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Object-oriented Programming
Object-oriented Programming and ABL : Overview of class-based ABL : Defining classes

Defining classes

ABL allows you to define a class as a named block that always begins with the CLASS statement and always ends with the END CLASS statement. The source code for a CLASS statement can appear only in a class definition file (.cls file type), and a class definition file can contain only one such CLASS statement. This statement defines the class type name that any other class or procedure can use to reference the defined class and that any subclass can use to inherit from this class. (For more information on class definition files, see Class definition files and object type names.) This statement can also optionally identify the type name of a super class that the defined class inherits from, as well as one or more interfaces specifying member prototypes (properties, methods, or events) that the class must implement (see the ). The class can define itself as FINAL, which prevents it from being inherited by a subclass. The class can alternatively define itself as ABSTRACT, which requires that it be inherited by a subclass. Classes are always public, which means they are always accessible to other classes and procedures.
A class can contain similar kinds of definitions for data elements and executable code as in procedures. However, the data elements and executable code of a class is organized into strongly-typed class members, including data members, properties, methods, and events, that can be inherited from one class by another. If the class is abstract, it can also define any properties, methods, and events as abstract. Abstract class members must be implemented by a subclass that inherits them, similar to the members of an interface that a class implements.
The main block of a class can contain non-executable statements that define:
*Any number of data members, including ProDataSets, data-sources, temp-tables, buffers, queries, and simple variables. (See Defining data members.)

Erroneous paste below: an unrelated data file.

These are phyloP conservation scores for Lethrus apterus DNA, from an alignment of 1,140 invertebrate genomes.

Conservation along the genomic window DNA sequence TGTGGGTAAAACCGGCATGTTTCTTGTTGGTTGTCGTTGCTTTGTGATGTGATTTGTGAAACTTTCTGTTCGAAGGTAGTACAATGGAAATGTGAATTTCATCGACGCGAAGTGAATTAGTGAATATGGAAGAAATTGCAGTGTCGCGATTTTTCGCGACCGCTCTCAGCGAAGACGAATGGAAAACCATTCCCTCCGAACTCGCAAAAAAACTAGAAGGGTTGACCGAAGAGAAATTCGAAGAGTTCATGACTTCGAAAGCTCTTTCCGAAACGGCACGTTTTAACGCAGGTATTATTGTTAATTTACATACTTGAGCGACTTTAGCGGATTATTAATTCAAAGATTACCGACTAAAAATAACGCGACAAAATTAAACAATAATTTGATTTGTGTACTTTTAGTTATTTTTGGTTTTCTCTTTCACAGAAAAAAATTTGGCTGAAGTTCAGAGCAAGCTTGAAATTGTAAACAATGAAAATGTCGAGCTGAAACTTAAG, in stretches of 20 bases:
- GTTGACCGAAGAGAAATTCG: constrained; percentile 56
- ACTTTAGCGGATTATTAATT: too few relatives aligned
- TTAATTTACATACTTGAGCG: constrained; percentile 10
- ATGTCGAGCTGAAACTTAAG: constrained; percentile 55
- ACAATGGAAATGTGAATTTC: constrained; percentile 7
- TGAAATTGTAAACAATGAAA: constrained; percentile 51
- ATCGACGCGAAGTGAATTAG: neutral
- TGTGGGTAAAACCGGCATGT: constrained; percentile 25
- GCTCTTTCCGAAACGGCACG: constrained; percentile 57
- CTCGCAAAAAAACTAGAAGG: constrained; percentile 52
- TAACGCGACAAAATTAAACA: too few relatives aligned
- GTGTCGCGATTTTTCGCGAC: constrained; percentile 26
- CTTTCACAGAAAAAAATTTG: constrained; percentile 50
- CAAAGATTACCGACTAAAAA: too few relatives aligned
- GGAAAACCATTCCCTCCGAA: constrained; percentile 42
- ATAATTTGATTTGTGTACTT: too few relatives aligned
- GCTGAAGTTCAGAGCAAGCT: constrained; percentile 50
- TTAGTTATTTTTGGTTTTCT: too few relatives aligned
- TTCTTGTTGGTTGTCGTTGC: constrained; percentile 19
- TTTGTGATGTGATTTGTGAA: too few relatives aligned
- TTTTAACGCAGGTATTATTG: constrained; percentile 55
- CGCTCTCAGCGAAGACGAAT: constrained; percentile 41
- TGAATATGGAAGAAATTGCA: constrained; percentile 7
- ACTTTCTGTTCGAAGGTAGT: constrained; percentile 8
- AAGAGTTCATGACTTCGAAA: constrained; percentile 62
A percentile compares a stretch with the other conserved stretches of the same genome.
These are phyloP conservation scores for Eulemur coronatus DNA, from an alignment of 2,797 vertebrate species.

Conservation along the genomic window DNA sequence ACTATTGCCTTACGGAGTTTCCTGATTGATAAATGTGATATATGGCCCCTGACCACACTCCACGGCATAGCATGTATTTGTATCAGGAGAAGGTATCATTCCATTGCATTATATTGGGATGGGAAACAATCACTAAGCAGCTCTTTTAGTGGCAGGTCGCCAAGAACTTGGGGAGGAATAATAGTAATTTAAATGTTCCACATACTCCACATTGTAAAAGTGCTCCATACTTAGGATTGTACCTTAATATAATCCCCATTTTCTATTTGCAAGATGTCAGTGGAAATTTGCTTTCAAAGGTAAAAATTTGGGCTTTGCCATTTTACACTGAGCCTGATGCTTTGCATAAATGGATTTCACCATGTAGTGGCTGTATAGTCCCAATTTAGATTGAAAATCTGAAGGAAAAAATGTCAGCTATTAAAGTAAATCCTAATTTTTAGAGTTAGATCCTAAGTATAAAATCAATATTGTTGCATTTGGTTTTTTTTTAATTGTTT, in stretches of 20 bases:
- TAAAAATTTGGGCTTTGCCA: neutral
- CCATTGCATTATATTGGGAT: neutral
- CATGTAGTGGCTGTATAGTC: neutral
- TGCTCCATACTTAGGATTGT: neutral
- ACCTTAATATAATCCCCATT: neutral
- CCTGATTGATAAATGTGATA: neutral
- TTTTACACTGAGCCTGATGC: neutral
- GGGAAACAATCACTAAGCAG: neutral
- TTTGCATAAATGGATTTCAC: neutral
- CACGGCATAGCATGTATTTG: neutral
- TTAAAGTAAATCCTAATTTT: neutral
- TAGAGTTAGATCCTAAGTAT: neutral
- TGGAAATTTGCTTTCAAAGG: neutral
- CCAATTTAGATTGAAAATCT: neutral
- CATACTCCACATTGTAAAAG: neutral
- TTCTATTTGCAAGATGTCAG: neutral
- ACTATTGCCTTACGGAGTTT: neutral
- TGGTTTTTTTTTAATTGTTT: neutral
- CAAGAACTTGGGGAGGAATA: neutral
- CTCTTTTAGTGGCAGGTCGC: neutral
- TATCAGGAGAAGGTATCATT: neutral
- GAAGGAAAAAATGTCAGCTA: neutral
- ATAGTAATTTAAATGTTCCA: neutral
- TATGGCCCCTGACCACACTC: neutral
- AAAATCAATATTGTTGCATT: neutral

*Any number of properties, which are class members similar to simple variables, but with associated behavior. (See Defining properties.)
*Any number of named methods, which are members that define class behavior. (See Defining methods.)
*Any number of class events, which are members that support behavior based on named methods or internal procedures that can be dynamically configured to execute in response to run-time conditions. (See Defining class events.)
*Any number of optional constructors, which are special methods that define initial behavior for a class. (See Defining constructors.)
*An optional destructor, a special method that defines final behavior for a class. (See Defining the destructor.)
*Any number of static definitions for class-scoped handle-based objects, including widgets, streams, and work-tables that provide associated ABL resources to the class, but are not themselves class members. (See Defining class-scoped handle-based objects.)
*Any number of ON statements, which specify ABL triggers for widget and other low-level handle-based object events managed as part of class behavior. (See the ON statement reference entry in OpenEdge Development: ABL Reference.)
*Any number of user-defined function prototypes (not the function definitions themselves) for user-defined functions called in the class. (See the FUNCTION statement reference entry in OpenEdge Development: ABL Reference.)
The main block of a class cannot contain any executable statements that are outside of a method, constructor, destructor, or ABL trigger definition.
For information on the ABL to use a class type, see Using object types. For more information on defining classes, see Defining classes.
* Comparison with procedure-based programming